Pasadena has 150 miles of Category II streets, approximately 79 miles of which are suitable for undergrounding. The rest of the streets have been determined as not ideal for construction, for several reasons. Cost can be a significant factor in determining feasibility. PWP collaborates with telecommunication and cable companies to design, build, and convert their overhead lines while undergrounding PWP's power lines, but since those companies are not required to underground, PWP must fund the cost of the project through the Underground Program. Maintenance costs can also be much higher when placing utility lines underground, so certain areas are deemed unsuitable when factoring in the cost to underground both power and other utility lines. Additionally, a large number of streets that are not ideal for undergrounding are located in residential areas, where utility poles are located in the rear of a residential property, or in neighborhood alleyways. Given that these overhead lines are mostly hidden from view, converting them to underground facilities would not provide any additional aesthetic benefit for the street in front of the property.
Option 1: Continue the Undergrounding Program at the current pace. At the rate of funds collected at this time, it would take about a hundred years to complete the remaining Category I streets.Option 2: Stop the Surtax. The Undergrounding Program would discontinue when the funds that have already been collected have been spent on undergrounding related efforts.
Option 3: Increase the surtax to accelerate the program. This means construction would increase from 0.7 miles of construction to 1.5 miles per year. It would still take about 200 years to complete the program, and approximately 70 miles would not be completed.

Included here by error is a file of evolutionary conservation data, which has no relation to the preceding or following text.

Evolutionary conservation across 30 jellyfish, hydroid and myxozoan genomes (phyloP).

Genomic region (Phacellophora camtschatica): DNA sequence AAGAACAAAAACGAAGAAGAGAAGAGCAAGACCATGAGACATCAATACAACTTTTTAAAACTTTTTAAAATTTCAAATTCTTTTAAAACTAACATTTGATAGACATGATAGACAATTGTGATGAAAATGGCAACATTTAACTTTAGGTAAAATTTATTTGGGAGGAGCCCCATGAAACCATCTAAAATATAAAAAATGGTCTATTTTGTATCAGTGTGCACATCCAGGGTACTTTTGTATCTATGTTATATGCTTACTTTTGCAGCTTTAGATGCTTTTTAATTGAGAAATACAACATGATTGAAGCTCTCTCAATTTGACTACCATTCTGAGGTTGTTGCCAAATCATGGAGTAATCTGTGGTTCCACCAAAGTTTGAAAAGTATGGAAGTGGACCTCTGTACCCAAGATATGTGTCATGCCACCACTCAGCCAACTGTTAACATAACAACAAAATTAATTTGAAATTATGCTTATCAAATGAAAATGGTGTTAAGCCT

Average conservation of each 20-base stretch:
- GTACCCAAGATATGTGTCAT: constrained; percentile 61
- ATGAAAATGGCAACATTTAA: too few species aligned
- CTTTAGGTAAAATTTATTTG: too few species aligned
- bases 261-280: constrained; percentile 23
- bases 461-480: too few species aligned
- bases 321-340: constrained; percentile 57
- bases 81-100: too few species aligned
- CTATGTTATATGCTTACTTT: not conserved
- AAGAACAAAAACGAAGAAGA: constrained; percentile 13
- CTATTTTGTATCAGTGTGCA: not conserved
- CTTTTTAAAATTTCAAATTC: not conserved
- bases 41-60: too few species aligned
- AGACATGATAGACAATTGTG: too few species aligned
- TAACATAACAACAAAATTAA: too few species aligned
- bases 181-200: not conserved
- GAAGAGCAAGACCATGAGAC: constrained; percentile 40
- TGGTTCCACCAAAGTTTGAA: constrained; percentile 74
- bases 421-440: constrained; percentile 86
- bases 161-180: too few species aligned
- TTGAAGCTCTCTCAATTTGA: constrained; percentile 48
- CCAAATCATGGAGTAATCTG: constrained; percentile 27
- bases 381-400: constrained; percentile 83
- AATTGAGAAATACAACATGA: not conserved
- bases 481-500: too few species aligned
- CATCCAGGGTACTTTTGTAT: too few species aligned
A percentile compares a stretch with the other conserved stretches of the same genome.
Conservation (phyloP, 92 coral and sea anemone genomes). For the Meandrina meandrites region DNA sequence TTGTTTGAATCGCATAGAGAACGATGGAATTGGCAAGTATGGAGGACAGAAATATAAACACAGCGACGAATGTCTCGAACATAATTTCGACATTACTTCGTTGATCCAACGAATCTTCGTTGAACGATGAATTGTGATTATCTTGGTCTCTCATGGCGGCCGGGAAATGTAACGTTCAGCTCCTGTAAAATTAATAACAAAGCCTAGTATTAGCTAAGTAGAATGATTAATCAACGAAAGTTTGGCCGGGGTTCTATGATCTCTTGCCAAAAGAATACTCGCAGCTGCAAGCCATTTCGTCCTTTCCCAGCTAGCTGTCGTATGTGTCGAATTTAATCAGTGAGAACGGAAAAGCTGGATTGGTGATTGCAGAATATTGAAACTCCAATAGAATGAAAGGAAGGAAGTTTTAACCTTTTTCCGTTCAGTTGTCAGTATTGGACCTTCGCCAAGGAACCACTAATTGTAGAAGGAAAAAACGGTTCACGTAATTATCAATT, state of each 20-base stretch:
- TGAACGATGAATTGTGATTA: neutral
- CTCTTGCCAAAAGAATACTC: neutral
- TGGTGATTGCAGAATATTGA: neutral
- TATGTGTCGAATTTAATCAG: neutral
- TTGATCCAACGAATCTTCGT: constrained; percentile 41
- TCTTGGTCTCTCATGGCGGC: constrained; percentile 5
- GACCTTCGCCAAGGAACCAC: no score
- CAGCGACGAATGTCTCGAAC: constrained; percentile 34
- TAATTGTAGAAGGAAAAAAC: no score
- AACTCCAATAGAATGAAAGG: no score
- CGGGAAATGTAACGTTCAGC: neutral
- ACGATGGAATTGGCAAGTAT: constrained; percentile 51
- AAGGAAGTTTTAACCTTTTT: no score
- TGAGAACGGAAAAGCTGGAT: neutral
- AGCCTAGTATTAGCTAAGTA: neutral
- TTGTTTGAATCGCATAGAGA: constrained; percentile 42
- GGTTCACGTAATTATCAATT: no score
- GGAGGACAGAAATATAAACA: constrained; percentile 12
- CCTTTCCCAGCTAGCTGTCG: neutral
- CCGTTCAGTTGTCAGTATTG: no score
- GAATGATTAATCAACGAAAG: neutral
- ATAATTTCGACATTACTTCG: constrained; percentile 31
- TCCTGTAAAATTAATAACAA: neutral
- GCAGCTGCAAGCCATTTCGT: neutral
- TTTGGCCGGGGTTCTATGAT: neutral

The City, under the direction of the Department of Public Works, has undergrounded approximately 46 miles of major arterial streets to date. PWP now manages the Undergrounding Program and will be seeking community input as it plans for the future of the program. PWP has coordinated with each City Council member to hold district meetings beginning mid-October until mid-November. Below is a summary of the proposed scheduled meetings:
Brookside Golf Club1133 Rosemont Avenuein the Rose Room
Santa Catalina Library999 E. Washington Blvd.
Lake Avenue Church393 N. Lake Avenue3rd Floor, Room 300
Rose Bowl Locker Room 1001 Rose Bowl Dr.
McKinley School Library325 S Oak Knoll Ave.
If you have any questions about Pasadena’s Underground Program, please visit the Undergrounding FAQ page, enter your questions below, or call PWP’s Utility Service Planning Group at (626) 744-4495.
After reviewing the options detailed above, would you like to keep the Underground Program in Pasadena? Please write YES or NO: (optional)
To learn more about PWP's other undergrounding program, visit the Electric System Conversion Program, click here